As per the norm: gruesome punishments and crooked cops at least two steps behind.
Jigsaw, the eighth installment of the ongoing Saw franchise, brings audiences the same old cruel-death-by-contraptions that it always does despite the repackaged title. There’s nothing new here, but that’s not to say there has to be; the formula has gotten them this far – that is to say, $453 million gross and counting. Odds are good that if you’ve been a fan to date, you’ll like this one well enough.
A gruesomely disfigured body is found dangling from a bridge in the park. The signature jigsaw piece-shaped chunk of flesh has been carved from the body and, instead of a mini-cassette, coroners find a thumb drive. The voice contained on the thumb drive matches that of John “Jigsaw” Kramer and, despite having been dead for over ten years, he wants to play a game.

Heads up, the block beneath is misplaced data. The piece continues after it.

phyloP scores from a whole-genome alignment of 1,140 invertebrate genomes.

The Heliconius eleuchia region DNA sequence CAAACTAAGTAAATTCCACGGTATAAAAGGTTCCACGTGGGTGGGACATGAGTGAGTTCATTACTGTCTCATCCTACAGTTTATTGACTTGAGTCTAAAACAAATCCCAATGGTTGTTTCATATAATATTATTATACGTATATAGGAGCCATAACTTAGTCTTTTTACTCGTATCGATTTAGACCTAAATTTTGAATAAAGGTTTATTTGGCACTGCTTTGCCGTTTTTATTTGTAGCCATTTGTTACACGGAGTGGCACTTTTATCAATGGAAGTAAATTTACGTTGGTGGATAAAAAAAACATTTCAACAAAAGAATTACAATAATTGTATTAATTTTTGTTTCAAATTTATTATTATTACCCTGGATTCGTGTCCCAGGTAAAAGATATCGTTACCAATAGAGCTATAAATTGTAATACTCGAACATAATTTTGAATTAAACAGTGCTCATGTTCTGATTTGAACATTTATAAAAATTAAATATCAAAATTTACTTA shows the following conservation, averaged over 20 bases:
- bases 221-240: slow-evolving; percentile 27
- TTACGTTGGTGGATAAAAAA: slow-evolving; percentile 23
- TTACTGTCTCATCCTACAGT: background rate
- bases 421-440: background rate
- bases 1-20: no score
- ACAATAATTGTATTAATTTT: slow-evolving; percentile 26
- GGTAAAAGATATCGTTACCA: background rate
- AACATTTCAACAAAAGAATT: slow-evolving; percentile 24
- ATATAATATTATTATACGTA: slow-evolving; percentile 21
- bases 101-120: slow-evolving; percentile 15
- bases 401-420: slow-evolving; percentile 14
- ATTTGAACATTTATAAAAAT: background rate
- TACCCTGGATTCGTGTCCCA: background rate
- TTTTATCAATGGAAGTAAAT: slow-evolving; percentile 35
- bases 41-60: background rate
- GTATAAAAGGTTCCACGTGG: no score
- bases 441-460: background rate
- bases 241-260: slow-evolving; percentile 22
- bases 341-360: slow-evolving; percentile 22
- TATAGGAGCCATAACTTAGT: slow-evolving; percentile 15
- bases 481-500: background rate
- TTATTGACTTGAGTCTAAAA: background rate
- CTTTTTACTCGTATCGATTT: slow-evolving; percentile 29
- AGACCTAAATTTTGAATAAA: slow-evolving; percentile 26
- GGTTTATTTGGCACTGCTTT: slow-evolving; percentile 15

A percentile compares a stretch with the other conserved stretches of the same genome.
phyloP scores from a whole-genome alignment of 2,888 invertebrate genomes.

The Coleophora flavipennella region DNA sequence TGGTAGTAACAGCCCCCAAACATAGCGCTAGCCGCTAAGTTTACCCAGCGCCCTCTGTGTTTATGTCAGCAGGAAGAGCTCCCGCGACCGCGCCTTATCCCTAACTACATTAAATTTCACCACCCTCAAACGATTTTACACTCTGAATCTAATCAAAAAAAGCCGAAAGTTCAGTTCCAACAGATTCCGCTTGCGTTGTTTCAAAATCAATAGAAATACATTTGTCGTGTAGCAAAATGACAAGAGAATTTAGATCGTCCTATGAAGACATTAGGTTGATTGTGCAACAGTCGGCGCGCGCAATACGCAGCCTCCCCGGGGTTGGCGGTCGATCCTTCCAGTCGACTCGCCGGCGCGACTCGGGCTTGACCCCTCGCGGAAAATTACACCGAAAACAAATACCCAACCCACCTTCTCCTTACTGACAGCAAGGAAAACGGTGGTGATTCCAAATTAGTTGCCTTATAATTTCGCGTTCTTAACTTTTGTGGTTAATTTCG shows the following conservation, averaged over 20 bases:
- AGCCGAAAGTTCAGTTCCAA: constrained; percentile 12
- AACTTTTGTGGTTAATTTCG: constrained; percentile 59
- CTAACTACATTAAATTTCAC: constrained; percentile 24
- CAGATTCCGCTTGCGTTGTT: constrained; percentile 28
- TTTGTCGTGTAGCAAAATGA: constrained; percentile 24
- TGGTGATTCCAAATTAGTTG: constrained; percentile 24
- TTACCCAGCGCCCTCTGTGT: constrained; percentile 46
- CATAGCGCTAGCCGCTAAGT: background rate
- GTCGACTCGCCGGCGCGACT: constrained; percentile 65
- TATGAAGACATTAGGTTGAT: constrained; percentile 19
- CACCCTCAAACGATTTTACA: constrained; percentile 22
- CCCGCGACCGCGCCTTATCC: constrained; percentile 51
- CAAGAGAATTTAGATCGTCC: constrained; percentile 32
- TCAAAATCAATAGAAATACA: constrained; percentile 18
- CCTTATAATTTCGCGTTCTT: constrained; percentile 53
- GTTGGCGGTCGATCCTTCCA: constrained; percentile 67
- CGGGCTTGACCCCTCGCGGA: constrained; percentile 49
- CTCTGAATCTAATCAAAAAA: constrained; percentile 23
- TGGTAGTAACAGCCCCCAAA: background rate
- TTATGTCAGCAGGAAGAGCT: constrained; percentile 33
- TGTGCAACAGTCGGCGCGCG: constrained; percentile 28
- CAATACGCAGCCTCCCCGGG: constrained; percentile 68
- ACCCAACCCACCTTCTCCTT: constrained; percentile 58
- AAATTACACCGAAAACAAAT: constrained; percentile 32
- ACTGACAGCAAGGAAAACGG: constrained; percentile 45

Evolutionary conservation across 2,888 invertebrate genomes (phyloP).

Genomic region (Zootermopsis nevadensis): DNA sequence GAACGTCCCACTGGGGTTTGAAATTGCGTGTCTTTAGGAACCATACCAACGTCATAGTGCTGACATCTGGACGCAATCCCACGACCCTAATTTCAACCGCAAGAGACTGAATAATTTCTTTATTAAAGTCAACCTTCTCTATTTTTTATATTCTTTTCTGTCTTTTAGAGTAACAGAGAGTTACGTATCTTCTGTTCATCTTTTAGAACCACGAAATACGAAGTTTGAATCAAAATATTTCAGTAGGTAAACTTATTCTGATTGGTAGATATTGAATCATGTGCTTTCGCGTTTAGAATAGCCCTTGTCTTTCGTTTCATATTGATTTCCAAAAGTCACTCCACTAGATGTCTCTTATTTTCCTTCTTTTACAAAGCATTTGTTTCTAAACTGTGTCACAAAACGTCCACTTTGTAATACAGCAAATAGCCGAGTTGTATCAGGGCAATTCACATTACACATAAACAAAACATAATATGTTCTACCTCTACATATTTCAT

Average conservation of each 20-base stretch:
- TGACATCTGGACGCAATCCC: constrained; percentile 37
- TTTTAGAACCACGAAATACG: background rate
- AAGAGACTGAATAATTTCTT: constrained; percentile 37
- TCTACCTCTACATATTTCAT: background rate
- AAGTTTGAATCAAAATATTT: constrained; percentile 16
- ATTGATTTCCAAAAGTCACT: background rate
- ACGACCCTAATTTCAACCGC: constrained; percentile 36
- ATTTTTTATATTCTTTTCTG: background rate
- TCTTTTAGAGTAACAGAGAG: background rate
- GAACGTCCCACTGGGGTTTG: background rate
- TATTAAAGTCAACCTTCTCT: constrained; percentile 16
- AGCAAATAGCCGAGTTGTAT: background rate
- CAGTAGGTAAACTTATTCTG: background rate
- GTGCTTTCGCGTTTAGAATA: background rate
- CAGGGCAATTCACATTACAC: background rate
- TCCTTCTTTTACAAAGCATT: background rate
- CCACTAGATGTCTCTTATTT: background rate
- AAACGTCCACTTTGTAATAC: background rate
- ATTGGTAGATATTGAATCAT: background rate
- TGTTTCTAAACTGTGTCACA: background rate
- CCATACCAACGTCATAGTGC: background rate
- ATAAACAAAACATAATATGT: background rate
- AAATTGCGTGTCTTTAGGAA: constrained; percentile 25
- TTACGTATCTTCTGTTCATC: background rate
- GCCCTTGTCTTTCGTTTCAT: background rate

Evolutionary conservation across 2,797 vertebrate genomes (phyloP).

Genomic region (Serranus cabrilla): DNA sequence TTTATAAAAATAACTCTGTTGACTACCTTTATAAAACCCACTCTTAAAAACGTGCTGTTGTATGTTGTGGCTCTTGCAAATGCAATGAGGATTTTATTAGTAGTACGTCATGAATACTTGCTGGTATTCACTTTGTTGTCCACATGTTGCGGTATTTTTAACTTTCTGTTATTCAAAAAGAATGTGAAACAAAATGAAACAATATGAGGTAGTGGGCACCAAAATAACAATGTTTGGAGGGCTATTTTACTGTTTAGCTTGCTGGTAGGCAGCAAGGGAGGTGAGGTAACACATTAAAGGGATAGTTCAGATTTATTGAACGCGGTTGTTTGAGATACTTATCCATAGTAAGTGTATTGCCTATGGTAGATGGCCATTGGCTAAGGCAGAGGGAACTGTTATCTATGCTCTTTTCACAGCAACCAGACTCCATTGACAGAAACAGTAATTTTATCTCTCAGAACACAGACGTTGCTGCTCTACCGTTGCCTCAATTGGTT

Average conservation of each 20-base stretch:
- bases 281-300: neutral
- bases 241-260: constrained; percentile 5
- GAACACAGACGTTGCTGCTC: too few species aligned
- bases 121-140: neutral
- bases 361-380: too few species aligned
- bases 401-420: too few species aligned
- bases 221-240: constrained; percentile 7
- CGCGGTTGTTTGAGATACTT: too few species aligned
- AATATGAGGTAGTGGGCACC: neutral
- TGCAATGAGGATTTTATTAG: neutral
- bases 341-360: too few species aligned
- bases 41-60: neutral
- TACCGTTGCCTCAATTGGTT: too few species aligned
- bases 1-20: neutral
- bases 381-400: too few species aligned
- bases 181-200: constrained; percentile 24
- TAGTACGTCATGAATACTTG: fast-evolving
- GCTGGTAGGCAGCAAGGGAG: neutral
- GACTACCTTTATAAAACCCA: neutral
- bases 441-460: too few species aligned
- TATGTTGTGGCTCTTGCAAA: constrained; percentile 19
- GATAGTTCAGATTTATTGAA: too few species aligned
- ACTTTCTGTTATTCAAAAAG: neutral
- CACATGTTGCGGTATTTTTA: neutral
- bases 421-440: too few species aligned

The parts of the Saw films that always drag for me are the detective and coroner scenes where they try to piece together the location of the game. This is definitely where the dialogue is at its most clunky. This installment had a particularly painful bit of conversation between Detective Halloran and the forensic pathologist Eleanor that left me screaming “Report his creepy ass to HR!”
“What’s your story, sweetheart?” “What are you asking, Detective?” “You one of those, uh, kinky types? Like a little pain?” “Why? You want to get punished?”
But, audiences don’t keep coming back for the sad attempts at cop procedural drama. We want to see some people suffer! The first trap contains five victims with buckets on their heads chained to a wall of circular saws. I’ve got to say, as a sick viewer, I liked where this was heading. Throughout the series of traps, our characters’ personalities, backgrounds, and deep dark sins are revealed. I felt like the traps allowed for longer disarming times than usual or maybe I’ve just become more impatient about seeing doled-out punishments.
Jigsaw is competent, beating the dead horse as well as can be expected. It’s not going to be anyone’s favorite in the series, but it’s definitely worth the watch if Saw is your thing.